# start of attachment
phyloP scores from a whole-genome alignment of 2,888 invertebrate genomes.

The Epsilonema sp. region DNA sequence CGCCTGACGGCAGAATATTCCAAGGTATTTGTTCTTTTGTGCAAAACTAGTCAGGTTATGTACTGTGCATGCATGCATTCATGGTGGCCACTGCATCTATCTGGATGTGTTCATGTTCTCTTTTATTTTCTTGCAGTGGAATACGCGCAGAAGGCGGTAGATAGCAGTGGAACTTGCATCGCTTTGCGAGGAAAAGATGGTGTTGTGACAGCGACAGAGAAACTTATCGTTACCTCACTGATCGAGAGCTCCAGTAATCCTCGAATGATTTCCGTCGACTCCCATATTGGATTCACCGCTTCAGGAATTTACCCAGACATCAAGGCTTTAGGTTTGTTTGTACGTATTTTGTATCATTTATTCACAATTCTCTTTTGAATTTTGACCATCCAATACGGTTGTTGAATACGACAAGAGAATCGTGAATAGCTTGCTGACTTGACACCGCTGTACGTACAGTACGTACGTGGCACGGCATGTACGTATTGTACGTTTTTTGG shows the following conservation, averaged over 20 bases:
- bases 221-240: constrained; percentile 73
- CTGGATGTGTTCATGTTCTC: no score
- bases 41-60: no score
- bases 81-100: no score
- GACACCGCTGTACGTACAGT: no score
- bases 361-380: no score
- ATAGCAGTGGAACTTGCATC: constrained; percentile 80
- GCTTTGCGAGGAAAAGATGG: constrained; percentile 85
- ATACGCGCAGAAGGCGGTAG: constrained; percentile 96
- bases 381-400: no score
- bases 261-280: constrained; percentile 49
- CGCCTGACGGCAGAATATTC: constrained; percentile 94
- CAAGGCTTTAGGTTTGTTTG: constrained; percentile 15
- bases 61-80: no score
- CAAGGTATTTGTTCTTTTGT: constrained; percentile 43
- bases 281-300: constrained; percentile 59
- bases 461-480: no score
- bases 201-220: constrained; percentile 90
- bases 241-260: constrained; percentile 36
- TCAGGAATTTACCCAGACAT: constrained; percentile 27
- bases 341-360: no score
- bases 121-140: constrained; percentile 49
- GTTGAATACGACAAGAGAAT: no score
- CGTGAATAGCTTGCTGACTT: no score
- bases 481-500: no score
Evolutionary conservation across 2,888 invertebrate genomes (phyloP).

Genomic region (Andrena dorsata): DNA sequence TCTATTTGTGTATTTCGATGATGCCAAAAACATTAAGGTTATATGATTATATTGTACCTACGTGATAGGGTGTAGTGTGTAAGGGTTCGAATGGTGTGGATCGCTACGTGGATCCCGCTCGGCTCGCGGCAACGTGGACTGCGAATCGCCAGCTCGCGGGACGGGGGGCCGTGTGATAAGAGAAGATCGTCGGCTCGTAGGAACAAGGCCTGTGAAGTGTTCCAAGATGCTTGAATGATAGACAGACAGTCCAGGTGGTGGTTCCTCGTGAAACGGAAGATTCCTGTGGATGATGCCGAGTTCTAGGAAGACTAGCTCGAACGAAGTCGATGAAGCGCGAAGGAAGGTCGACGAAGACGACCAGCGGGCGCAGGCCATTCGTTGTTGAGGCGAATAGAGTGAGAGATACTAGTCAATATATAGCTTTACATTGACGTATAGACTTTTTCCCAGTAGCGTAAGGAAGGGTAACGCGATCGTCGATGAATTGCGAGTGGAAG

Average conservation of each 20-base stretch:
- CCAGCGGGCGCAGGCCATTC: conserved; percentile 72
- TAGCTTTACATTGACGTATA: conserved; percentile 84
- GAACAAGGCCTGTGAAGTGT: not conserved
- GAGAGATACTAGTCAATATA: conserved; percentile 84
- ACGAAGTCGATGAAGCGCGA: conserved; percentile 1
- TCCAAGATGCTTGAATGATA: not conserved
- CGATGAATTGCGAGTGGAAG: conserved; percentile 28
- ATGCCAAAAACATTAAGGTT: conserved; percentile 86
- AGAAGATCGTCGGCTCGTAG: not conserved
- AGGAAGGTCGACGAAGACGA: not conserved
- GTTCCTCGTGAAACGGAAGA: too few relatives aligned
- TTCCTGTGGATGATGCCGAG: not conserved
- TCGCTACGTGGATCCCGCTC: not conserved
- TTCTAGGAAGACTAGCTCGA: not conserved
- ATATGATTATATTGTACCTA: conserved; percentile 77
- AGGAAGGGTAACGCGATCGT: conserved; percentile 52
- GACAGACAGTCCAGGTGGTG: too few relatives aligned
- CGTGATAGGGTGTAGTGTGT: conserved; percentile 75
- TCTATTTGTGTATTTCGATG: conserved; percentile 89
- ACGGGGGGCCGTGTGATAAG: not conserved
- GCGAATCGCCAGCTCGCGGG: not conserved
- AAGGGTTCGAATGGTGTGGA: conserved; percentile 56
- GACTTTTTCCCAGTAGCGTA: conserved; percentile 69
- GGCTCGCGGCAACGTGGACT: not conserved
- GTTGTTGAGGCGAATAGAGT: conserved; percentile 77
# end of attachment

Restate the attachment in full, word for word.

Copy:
phyloP scores from a whole-genome alignment of 2,888 invertebrate genomes.

The Epsilonema sp. region DNA sequence CGCCTGACGGCAGAATATTCCAAGGTATTTGTTCTTTTGTGCAAAACTAGTCAGGTTATGTACTGTGCATGCATGCATTCATGGTGGCCACTGCATCTATCTGGATGTGTTCATGTTCTCTTTTATTTTCTTGCAGTGGAATACGCGCAGAAGGCGGTAGATAGCAGTGGAACTTGCATCGCTTTGCGAGGAAAAGATGGTGTTGTGACAGCGACAGAGAAACTTATCGTTACCTCACTGATCGAGAGCTCCAGTAATCCTCGAATGATTTCCGTCGACTCCCATATTGGATTCACCGCTTCAGGAATTTACCCAGACATCAAGGCTTTAGGTTTGTTTGTACGTATTTTGTATCATTTATTCACAATTCTCTTTTGAATTTTGACCATCCAATACGGTTGTTGAATACGACAAGAGAATCGTGAATAGCTTGCTGACTTGACACCGCTGTACGTACAGTACGTACGTGGCACGGCATGTACGTATTGTACGTTTTTTGG shows the following conservation, averaged over 20 bases:
- bases 221-240: constrained; percentile 73
- CTGGATGTGTTCATGTTCTC: no score
- bases 41-60: no score
- bases 81-100: no score
- GACACCGCTGTACGTACAGT: no score
- bases 361-380: no score
- ATAGCAGTGGAACTTGCATC: constrained; percentile 80
- GCTTTGCGAGGAAAAGATGG: constrained; percentile 85
- ATACGCGCAGAAGGCGGTAG: constrained; percentile 96
- bases 381-400: no score
- bases 261-280: constrained; percentile 49
- CGCCTGACGGCAGAATATTC: constrained; percentile 94
- CAAGGCTTTAGGTTTGTTTG: constrained; percentile 15
- bases 61-80: no score
- CAAGGTATTTGTTCTTTTGT: constrained; percentile 43
- bases 281-300: constrained; percentile 59
- bases 461-480: no score
- bases 201-220: constrained; percentile 90
- bases 241-260: constrained; percentile 36
- TCAGGAATTTACCCAGACAT: constrained; percentile 27
- bases 341-360: no score
- bases 121-140: constrained; percentile 49
- GTTGAATACGACAAGAGAAT: no score
- CGTGAATAGCTTGCTGACTT: no score
- bases 481-500: no score
Evolutionary conservation across 2,888 invertebrate genomes (phyloP).

Genomic region (Andrena dorsata): DNA sequence TCTATTTGTGTATTTCGATGATGCCAAAAACATTAAGGTTATATGATTATATTGTACCTACGTGATAGGGTGTAGTGTGTAAGGGTTCGAATGGTGTGGATCGCTACGTGGATCCCGCTCGGCTCGCGGCAACGTGGACTGCGAATCGCCAGCTCGCGGGACGGGGGGCCGTGTGATAAGAGAAGATCGTCGGCTCGTAGGAACAAGGCCTGTGAAGTGTTCCAAGATGCTTGAATGATAGACAGACAGTCCAGGTGGTGGTTCCTCGTGAAACGGAAGATTCCTGTGGATGATGCCGAGTTCTAGGAAGACTAGCTCGAACGAAGTCGATGAAGCGCGAAGGAAGGTCGACGAAGACGACCAGCGGGCGCAGGCCATTCGTTGTTGAGGCGAATAGAGTGAGAGATACTAGTCAATATATAGCTTTACATTGACGTATAGACTTTTTCCCAGTAGCGTAAGGAAGGGTAACGCGATCGTCGATGAATTGCGAGTGGAAG

Average conservation of each 20-base stretch:
- CCAGCGGGCGCAGGCCATTC: conserved; percentile 72
- TAGCTTTACATTGACGTATA: conserved; percentile 84
- GAACAAGGCCTGTGAAGTGT: not conserved
- GAGAGATACTAGTCAATATA: conserved; percentile 84
- ACGAAGTCGATGAAGCGCGA: conserved; percentile 1
- TCCAAGATGCTTGAATGATA: not conserved
- CGATGAATTGCGAGTGGAAG: conserved; percentile 28
- ATGCCAAAAACATTAAGGTT: conserved; percentile 86
- AGAAGATCGTCGGCTCGTAG: not conserved
- AGGAAGGTCGACGAAGACGA: not conserved
- GTTCCTCGTGAAACGGAAGA: too few relatives aligned
- TTCCTGTGGATGATGCCGAG: not conserved
- TCGCTACGTGGATCCCGCTC: not conserved
- TTCTAGGAAGACTAGCTCGA: not conserved
- ATATGATTATATTGTACCTA: conserved; percentile 77
- AGGAAGGGTAACGCGATCGT: conserved; percentile 52
- GACAGACAGTCCAGGTGGTG: too few relatives aligned
- CGTGATAGGGTGTAGTGTGT: conserved; percentile 75
- TCTATTTGTGTATTTCGATG: conserved; percentile 89
- ACGGGGGGCCGTGTGATAAG: not conserved
- GCGAATCGCCAGCTCGCGGG: not conserved
- AAGGGTTCGAATGGTGTGGA: conserved; percentile 56
- GACTTTTTCCCAGTAGCGTA: conserved; percentile 69
- GGCTCGCGGCAACGTGGACT: not conserved
- GTTGTTGAGGCGAATAGAGT: conserved; percentile 77